Public prayers: Freedom prevails
Americans once again are more free to exercise their freedom of religion, thanks to the U.S. Supreme Court.
The high court ruled Monday, and along the expected 5-4 conservative-liberal split, that ceremonial prayer indeed is permitted to open public government meetings and is not an unconstitutional endorsement of religion.
The case came out of Greece, N.Y., where council meetings began with such an invocation. A Jewish resident and an atheist took umbrage, claiming that because only Christians tended to deliver the prayers, the Constitution's Establishment Clause was being violated. A federal district court sided with the town while a federal appeals court agreed with the plaintiffs.
But Justice Anthony Kennedy, writing for the majority, not only noted that such prayers have been a part of this nation's public meetings since the Founding, he reminded that Greece offered clergy of all faiths — and even atheists — the opportunity to open the meetings. And the local government did not screen or otherwise control prayer content. Given the religious demographics of the upstate New York community, most of the prayers were Christian in nature.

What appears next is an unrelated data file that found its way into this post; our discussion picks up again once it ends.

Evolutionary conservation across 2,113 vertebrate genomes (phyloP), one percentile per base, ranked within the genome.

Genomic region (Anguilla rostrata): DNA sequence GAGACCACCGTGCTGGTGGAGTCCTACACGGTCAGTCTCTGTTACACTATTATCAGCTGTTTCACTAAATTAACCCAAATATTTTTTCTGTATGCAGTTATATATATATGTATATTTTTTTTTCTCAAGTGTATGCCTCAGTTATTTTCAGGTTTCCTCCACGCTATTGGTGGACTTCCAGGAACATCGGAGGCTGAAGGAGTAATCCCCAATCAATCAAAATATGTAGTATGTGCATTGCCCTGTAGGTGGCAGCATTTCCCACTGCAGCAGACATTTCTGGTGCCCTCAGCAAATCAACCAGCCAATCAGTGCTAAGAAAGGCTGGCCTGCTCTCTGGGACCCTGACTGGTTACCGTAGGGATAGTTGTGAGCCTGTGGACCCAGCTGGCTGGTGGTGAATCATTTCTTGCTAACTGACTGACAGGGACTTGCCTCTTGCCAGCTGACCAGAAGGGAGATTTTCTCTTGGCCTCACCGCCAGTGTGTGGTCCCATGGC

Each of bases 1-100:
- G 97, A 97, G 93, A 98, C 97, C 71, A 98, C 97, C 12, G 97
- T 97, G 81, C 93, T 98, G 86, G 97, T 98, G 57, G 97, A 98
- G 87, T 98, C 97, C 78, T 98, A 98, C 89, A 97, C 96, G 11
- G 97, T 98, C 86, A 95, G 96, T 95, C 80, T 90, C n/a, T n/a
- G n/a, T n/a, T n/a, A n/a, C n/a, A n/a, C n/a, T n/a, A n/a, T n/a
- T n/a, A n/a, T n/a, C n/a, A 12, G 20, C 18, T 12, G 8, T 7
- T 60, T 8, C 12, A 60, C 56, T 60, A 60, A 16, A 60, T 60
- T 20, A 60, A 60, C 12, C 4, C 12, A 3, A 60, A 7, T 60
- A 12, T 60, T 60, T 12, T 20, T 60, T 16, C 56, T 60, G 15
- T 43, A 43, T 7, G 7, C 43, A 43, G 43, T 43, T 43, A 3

But as Mr. Justice Kennedy noted, citing the practice of using appointed and visiting chaplains “to express themselves in a religious idiom” in opening sessions of Congress, “It acknowledges our growing diversity not by proscribing sectarian content but by welcoming ministers of many creeds.”
The court's bottom line, and one on which we all should reflect: “(G)overnment may not seek to define permissible categories of religious speech.”
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